Wes Serafine

Equinox Staff


To close out our look at DC’s Zero Month, we have a special treat for you guys. Growing up with the reputation as the comic book guy, I’m often asked who my favorite superhero is.

While I’ve always been partial to well-known characters such as Batman, Superman, or Captain America, if I were to pick my real favorite superhero it would be a character by the name of Jonah Hex.

Who is Jonah Hex? To answer that question, it’s time for a little lesson in comic book history.

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In the 1950s, superhero comics had fallen out of popularity due to increased censorship from the Comics Code Authority. At the same time, there was a surge in the popularity of western themed comics.

In the 1970s, DC comics introduced one of the most popular and enduring characters to emerge from this genre: Jonah Hex, a tough-as-nails bounty hunter with a severely scarred face.

Hex has no powers to speak of, just a strong code of justice and skills with any weapon he can find. Over the years Jonah Hex has battled both traditional western outlaws and supernatural threats alike.

In 2010, a feature film was made about the character.

Despite Josh Brolin doing an excellent job portraying Hex, the film did not fare well with critics or fans due to some questionable ill-advised choices in casting and the decision to give Jonah Hex the power to talk to the dead, something that he’s never been able to do in any of the comics.

This is a shame, because Hex is a character with a rich history and a great deal of potential for mainstream popularity.

Today’s comic deals with the origin story of Jonah Hex. However, it’s presented differently than it would be in a traditional origin comic.

Instead, different aspects of his history are presented in short vignettes. Readers see Hex being born and being abused by his alcoholic father.

His mother abandons him because she simply cannot take another beating.

His father sells him to a tribe of Native Americans to pay off his gambling debts, and the tribe raises him as one of their own only to have his jealous, adoptive brother turn on him and leave him for dead.

The author shows Hex fighting in the civil war, getting captured and tortured by Union soldiers. Everything that has shaped Hex’s life is shown to the reader, each event lasting just long enough to make its point and say what it needs to say.

The highlight of the comic is when Hex returns to the tribe to challenge his adoptive brother in a fight to the death. The rules are simple: They must battle using only tomahawks, and the victor will be the last man left alive.

Upon learning that his brother cheated by giving him a sabotaged tomahawk, Hex pulls a small knife and slits his throat.

Since Jonah cannot prove  his brother cheated, Hex must face the consequences for breaking the rules of combat.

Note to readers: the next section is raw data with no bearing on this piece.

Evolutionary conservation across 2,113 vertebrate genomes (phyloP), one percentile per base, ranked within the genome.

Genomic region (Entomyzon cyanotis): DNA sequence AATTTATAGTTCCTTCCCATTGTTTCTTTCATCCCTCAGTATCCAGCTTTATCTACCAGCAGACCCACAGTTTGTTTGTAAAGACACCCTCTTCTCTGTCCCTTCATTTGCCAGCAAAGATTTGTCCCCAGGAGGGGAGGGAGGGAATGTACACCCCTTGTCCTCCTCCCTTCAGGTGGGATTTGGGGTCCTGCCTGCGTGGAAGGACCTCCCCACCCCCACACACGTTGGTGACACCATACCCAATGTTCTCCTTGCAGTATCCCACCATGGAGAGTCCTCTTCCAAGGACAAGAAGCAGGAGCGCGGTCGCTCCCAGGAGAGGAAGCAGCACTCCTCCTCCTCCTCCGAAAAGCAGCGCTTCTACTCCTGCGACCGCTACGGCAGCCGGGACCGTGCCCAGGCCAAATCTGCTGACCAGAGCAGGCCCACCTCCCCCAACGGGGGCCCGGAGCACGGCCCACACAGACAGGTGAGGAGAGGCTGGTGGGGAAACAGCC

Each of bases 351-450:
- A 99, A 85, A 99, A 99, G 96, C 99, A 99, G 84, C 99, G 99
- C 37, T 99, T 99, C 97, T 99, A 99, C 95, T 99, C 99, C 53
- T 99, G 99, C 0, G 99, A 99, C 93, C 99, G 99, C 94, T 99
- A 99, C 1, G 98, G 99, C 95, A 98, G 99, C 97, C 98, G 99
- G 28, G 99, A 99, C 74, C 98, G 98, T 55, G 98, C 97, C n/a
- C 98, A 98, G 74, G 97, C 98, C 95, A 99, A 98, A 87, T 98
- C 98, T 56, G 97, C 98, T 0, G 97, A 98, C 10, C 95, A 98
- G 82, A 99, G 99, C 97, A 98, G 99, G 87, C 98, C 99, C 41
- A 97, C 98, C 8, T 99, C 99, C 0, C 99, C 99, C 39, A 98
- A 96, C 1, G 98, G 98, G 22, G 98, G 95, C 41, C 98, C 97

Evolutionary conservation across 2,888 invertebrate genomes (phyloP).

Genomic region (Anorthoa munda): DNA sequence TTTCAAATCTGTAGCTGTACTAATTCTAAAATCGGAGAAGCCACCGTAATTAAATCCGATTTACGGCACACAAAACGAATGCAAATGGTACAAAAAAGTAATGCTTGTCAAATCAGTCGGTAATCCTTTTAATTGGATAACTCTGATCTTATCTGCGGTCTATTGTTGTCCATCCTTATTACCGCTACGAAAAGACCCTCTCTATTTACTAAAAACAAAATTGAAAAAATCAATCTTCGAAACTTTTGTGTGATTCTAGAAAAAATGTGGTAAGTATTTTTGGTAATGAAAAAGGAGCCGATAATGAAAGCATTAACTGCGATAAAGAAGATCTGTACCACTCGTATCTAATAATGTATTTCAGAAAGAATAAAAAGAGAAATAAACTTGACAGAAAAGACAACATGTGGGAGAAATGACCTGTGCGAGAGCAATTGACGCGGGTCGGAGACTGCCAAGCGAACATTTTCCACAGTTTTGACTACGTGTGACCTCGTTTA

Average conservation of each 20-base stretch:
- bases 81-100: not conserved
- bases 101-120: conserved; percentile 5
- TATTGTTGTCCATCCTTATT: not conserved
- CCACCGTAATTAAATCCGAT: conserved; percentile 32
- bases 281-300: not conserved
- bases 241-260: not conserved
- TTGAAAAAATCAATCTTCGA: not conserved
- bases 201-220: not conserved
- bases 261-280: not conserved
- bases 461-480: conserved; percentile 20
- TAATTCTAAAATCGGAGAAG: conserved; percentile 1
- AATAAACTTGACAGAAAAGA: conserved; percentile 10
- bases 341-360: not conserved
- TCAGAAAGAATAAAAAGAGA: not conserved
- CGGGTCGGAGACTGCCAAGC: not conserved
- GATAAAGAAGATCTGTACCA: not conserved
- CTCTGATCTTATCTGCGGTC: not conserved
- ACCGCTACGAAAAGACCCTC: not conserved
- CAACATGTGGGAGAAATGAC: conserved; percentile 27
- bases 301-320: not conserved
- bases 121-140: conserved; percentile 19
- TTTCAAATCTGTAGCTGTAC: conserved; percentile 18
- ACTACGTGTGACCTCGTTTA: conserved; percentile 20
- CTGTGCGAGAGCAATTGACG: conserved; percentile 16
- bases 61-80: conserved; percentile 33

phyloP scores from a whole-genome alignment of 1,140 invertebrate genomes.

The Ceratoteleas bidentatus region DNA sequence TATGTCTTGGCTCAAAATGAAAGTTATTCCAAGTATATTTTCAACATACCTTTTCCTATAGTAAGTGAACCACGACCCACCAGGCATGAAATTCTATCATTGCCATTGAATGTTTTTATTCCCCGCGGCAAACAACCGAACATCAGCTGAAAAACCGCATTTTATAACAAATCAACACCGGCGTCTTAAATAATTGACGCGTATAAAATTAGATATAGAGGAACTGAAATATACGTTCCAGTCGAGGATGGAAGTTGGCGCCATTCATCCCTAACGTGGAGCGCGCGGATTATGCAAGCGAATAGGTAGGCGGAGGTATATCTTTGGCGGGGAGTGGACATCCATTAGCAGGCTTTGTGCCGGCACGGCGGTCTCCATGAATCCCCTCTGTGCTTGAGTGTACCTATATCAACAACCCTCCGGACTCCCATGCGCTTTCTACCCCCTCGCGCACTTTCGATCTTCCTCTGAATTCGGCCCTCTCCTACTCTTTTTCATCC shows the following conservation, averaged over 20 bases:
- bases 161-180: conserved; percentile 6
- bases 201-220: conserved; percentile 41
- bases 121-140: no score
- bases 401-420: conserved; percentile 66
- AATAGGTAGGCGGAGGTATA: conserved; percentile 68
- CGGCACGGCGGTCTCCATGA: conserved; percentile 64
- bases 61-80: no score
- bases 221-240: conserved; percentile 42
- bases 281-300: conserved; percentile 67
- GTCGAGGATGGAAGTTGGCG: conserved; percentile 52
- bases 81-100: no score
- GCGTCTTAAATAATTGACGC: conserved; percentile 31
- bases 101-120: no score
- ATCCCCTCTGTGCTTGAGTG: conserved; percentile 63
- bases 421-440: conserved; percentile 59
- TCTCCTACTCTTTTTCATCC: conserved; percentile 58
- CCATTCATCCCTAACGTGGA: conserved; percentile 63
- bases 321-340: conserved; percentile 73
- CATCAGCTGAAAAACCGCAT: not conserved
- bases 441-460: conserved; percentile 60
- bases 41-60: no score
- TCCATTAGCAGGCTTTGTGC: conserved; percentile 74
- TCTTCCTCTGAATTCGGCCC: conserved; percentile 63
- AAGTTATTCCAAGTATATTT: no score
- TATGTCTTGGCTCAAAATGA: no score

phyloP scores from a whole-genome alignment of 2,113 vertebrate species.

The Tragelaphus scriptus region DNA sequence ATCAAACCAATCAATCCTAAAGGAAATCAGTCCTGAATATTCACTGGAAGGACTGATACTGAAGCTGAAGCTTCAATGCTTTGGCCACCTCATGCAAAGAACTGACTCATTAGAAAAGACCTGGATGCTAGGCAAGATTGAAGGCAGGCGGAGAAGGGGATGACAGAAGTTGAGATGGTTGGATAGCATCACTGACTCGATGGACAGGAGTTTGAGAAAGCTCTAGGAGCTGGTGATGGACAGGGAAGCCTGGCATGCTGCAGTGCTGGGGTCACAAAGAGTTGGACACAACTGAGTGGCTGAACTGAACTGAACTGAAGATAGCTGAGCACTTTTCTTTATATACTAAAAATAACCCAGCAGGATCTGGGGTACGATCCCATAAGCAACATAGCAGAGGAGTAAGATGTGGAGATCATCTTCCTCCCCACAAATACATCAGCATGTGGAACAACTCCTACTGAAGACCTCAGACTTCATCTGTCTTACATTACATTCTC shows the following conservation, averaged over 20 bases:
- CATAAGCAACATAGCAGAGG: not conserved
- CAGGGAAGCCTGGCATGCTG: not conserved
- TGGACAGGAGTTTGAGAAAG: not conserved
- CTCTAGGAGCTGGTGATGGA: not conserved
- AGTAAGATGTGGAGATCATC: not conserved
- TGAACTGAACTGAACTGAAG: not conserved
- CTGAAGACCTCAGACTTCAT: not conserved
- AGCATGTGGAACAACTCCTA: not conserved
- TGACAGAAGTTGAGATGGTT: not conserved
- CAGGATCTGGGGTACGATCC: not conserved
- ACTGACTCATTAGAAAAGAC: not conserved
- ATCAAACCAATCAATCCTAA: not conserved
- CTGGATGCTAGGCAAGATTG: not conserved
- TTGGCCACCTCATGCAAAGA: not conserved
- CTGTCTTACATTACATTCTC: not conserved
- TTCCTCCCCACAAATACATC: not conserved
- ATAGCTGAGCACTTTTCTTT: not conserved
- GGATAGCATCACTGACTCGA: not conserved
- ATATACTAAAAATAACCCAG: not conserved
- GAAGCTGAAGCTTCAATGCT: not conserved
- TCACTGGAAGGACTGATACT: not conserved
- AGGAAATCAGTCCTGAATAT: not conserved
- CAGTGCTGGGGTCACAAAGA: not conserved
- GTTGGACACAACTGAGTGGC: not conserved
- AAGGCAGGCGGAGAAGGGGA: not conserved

He is exiled from the tribe and has a hot tomahawk pressed against his face, giving him his iconic scar.

This comic is a fairly straightforward story, giving us the origin in an interesting way that holds our attention.

It is exactly the kind of story I expected out of Jonah Hex, a dark western-style story with elements of tragedy thrown in.

The artwork is just okay. It is certainly legible and does a great job with facial expressions.

A lot of Hex’s evolution can be evidenced in his face. When he’s a little kid, you don’t see the cold-hearted bounty hunter he’ll become; you see a kid who is scared and wants his mother.

The more tragedy and hardship Hex endures, the more grizzled and weary his face becomes until finally his face is permanently scarred both literally and figuratively.

The only character that is really focused on in this issue is Hex himself and he’s brilliantly written. The theme of this comic is how a tragic life can harden and strengthen a man.

In the first scene, when Jonah is born, Jonah’s father brutally kills several corrupt lawmen, who are trying to stir up trouble. A line that stands out to me is “Ah got me a son, gonna name him Jonah. Ah reckon ah’ll teach him everythin’ ah know ‘bout people like you.”

Even though Hex’s father becomes a drunk later in his son’s life, in a way, he still kept his promise to teach him everything he knows about evil people.

If Hex’s father had not been an abusive monster, he may never have become the strong and honorable man he grew up to be. You can decide for yourself which fate would have been better.

Like I said, this is exactly what I wanted out of Jonah Hex, and I look forward to seeing more in the coming year.





Wes Serafine can be contacted at



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